In the article "Do You Have Free Will? Yes, It's the Only Choice," (found at http://www.nytimes.com/2011/03/22/science/22tier.html?pagewanted=all) John Tierney discusses free will and determinism. The question posed in the study explored in the article was if in a hypothetical, completely deterministic world, were people morally responsible for their actions? In the situations that the subjects had to judge, people usually said that "Bill" and "Mark"--the hypothetical men living in this world--were not responsible for their actions like cheating on their taxes, since their actions were caused by past events. However, people judged that "Bill" was morally responsible for killing his family because he chose to do so. This study looked at people's perception of free will and determinism. The article also discussed the fact that people who believed in free will were often better performers in their jobs.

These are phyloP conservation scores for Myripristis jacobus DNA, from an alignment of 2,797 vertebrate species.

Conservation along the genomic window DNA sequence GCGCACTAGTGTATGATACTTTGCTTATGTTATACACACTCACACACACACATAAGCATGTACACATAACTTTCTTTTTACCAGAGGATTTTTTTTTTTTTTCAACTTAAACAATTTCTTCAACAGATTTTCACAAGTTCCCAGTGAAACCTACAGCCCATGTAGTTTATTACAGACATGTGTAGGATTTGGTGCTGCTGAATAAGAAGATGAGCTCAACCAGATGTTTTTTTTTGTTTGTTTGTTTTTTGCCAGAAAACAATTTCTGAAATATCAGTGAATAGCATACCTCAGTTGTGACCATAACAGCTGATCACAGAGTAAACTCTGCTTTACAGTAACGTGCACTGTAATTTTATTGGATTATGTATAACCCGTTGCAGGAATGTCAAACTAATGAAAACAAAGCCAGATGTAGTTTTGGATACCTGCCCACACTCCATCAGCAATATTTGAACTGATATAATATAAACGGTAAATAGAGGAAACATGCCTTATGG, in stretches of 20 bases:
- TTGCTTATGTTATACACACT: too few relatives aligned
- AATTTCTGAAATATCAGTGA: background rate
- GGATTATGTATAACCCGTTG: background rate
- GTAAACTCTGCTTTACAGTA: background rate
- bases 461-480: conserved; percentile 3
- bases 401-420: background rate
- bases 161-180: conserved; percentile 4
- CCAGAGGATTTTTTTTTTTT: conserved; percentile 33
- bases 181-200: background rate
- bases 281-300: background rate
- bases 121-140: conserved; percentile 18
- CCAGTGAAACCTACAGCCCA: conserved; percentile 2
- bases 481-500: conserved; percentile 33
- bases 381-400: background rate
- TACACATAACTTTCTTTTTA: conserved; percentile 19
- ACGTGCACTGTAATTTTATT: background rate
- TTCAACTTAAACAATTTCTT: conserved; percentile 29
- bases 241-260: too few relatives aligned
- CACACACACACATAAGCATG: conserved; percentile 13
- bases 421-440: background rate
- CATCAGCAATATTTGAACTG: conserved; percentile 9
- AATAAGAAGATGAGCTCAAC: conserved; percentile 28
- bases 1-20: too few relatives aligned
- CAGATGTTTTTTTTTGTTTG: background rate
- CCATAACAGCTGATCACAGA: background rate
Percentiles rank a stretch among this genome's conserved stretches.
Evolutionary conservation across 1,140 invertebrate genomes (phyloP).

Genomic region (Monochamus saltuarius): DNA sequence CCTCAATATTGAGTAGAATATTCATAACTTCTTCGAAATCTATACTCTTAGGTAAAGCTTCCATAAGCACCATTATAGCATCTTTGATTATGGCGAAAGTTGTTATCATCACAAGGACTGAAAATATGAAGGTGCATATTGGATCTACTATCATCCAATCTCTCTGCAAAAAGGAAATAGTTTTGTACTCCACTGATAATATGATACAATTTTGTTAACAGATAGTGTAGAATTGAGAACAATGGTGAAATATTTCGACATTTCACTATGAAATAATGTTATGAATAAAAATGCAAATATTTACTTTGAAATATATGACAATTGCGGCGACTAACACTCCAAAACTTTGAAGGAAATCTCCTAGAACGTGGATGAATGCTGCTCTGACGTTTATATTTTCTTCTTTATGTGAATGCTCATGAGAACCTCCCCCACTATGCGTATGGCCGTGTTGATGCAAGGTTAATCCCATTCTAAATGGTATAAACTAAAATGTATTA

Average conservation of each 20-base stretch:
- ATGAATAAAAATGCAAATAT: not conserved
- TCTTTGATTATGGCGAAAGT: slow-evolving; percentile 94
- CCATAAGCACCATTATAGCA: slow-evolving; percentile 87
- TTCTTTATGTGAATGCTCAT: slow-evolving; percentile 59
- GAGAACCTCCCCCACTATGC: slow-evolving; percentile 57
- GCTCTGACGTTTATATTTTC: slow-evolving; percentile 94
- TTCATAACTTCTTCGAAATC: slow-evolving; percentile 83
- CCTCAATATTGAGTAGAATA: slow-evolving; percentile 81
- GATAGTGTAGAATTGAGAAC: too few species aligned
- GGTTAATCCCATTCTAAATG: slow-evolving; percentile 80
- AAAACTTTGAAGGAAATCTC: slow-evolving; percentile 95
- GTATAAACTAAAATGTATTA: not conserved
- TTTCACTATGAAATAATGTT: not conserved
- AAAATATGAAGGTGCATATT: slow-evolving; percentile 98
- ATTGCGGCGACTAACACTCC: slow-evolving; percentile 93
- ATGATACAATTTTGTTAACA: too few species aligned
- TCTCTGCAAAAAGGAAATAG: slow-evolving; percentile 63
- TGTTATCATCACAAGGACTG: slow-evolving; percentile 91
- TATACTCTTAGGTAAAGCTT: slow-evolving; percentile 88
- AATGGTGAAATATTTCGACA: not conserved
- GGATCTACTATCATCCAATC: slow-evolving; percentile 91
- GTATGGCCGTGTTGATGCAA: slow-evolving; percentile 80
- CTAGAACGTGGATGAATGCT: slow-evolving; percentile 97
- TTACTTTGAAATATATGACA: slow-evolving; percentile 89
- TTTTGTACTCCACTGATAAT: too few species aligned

My reaction to this article is that there still could be debate over free will vs. determinism. However, I think this debate really lays in people's own perceptions. People didn't blame "Mark" for cheating on his taxes because there was no one that could easily be shown as the victim. But people had harsher judgment for "Bill" because it is obvious who the victim is when he killed his family. People don't want to believe that this is an event that was bound to happen no matter what, caused entirely by previous events. It's easier for people to make sense of something horrific if they can blame it on one person's choice. Believing in free will gives people a sense of control which is comforting.